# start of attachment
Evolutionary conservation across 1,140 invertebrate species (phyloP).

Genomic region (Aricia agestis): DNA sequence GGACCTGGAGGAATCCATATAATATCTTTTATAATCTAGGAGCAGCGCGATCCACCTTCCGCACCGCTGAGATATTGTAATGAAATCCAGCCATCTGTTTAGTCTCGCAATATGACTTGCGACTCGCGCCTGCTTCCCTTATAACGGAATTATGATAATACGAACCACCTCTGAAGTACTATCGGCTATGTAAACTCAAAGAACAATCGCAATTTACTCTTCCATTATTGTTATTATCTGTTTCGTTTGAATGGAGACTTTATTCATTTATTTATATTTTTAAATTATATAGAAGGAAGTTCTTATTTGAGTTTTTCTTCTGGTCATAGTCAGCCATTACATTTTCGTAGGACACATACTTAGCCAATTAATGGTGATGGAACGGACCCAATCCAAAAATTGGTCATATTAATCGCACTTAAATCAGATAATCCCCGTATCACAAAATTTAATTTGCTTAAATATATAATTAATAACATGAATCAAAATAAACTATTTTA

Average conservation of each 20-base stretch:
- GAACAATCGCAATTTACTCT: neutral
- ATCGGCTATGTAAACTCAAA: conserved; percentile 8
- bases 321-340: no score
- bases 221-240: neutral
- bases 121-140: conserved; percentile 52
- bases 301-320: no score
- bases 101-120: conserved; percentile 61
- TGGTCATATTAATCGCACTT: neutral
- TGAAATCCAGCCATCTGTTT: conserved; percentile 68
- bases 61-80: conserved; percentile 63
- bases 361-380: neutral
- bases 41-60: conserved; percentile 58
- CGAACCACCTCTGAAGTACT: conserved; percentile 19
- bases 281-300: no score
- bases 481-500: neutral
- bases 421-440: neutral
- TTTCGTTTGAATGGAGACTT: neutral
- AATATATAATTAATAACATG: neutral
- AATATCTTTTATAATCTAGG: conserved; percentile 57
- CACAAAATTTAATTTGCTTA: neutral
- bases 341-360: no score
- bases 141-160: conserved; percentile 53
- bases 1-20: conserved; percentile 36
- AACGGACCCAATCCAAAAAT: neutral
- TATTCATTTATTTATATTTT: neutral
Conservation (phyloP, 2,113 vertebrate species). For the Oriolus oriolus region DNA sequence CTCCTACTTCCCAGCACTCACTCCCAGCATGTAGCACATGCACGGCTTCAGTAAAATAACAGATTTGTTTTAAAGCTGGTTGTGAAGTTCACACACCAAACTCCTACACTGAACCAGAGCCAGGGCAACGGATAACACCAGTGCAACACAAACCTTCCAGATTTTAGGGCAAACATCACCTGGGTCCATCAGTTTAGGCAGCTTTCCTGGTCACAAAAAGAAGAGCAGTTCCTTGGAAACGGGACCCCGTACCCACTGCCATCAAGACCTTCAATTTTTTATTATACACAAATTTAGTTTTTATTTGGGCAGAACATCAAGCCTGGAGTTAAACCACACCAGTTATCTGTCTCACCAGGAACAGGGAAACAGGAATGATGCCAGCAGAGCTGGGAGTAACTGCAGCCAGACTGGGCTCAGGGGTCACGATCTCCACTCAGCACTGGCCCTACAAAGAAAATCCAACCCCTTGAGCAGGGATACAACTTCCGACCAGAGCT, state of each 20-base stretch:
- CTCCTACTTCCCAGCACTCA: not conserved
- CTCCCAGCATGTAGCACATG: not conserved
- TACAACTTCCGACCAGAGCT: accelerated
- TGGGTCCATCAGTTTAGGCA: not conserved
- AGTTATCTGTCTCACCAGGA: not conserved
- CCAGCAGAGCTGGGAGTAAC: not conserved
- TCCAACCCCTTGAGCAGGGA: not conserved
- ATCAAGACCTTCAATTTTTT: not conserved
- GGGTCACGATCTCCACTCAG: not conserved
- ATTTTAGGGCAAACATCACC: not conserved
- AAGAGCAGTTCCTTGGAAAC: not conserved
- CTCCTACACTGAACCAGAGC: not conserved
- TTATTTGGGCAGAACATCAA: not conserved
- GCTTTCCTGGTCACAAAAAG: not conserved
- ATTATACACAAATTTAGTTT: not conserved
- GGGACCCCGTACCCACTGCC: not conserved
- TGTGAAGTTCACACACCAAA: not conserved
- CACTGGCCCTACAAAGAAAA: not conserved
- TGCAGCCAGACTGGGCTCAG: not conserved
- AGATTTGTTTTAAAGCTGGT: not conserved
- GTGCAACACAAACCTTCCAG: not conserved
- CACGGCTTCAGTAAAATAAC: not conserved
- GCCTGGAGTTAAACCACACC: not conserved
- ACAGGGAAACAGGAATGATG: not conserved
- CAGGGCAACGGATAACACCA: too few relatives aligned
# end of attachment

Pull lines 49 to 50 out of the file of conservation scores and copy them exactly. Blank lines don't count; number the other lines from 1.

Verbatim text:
- AGATTTGTTTTAAAGCTGGT: not conserved
- GTGCAACACAAACCTTCCAG: not conserved